Long-Run Effects of Dynamically Assigned Treatments: A New Methodology and an Evaluation of Training Effects on Earnings

Gerard J. van den Berg*, Johan Vikstrom

*Corresponding author for this work

Research output: Contribution to journalArticleAcademicpeer-review

6 Citations (Scopus)
76 Downloads (Pure)


We propose and implement a new method to estimate treatment effects in settings where individuals need to be in a certain state (e.g., unemployment) to be eligible for a treatment, treatments may commence at different points in time, and the outcome of interest is realized after the individual left the initial state. An example concerns the effect of training on earnings in subsequent employment. Any evaluation needs to take into account that some of those who are not trained at a certain time in unemployment will leave unemployment before training while others will be trained later. We are interested in effects of the treatment at a certain elapsed duration compared to "no treatment at any subsequent duration." We prove identification under unconfoundedness and propose inverse probability weighting estimators. A key feature is that weights given to outcome observations of nontreated depend on the remaining time in the initial state. We study effects of a training program for unemployed workers in Sweden. Estimates are positive and sizeable, exceeding those obtained with common static methods. This calls for a reappraisal of training as a tool to bring unemployed back to work.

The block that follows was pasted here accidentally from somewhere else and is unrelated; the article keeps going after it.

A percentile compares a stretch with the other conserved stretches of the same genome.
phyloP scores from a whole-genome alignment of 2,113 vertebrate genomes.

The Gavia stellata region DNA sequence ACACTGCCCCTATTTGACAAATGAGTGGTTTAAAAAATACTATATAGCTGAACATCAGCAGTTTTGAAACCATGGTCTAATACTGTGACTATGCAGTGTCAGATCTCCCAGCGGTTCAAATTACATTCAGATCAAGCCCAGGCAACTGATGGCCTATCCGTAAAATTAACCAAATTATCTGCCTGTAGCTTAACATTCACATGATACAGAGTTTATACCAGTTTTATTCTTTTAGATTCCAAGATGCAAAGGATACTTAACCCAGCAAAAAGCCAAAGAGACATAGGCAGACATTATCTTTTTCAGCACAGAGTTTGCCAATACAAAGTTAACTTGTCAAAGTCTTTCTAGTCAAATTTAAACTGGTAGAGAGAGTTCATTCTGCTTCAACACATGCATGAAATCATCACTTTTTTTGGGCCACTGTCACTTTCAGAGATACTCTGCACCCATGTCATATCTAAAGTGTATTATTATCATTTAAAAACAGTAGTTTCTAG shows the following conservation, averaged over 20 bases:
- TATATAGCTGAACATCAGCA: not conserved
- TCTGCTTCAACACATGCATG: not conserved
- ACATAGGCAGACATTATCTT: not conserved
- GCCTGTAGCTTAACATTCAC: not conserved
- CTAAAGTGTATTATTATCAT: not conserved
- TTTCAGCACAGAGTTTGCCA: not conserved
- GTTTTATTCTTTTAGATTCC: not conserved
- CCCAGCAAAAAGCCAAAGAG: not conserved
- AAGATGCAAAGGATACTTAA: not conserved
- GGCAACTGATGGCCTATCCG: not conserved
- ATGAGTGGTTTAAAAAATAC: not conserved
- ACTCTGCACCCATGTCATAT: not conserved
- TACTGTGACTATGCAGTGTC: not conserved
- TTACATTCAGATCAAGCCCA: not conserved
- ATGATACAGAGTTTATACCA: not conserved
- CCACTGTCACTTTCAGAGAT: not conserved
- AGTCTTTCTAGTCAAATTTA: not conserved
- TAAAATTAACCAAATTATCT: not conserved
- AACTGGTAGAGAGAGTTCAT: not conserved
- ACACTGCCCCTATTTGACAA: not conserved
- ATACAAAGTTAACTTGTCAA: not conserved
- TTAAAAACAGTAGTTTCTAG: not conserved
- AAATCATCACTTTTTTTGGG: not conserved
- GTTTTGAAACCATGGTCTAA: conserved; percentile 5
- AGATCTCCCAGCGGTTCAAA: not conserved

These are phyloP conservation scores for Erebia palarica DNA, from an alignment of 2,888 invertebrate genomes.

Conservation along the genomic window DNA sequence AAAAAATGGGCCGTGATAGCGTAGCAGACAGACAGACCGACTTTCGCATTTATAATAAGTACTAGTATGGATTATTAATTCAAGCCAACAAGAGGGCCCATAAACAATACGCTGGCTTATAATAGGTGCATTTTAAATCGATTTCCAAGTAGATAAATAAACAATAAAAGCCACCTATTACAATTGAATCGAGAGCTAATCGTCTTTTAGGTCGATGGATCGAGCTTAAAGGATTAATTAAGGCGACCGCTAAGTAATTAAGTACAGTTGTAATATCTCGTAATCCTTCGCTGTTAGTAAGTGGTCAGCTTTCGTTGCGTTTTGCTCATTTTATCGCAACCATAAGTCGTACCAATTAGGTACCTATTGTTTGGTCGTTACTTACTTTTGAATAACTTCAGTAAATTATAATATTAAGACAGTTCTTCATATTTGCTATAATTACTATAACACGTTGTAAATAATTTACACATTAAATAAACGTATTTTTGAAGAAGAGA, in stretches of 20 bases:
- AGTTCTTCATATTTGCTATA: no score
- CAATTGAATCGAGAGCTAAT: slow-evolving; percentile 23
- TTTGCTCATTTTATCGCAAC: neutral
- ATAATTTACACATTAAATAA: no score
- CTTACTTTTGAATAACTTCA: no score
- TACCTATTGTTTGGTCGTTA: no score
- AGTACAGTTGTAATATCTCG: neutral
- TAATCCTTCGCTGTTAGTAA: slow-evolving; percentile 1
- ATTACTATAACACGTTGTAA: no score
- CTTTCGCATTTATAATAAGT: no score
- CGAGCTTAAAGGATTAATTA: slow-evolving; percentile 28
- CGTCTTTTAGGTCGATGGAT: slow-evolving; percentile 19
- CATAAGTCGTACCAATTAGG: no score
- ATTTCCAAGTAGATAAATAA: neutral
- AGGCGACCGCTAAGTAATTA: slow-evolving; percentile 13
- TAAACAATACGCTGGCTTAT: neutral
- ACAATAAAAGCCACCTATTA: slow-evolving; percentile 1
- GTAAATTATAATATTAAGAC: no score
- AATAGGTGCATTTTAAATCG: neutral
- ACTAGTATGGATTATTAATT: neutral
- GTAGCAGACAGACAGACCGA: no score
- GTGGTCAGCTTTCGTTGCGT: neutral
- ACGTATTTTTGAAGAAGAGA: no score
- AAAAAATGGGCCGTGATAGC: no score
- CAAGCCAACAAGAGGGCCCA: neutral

Original languageEnglish
Pages (from-to)1337-1354
Number of pages18
Issue number3
Publication statusPublished - May-2022


  • Treatment effects
  • dynamic treatment evaluation
  • program evaluation
  • unconfoundedness
  • unemployment
  • wage

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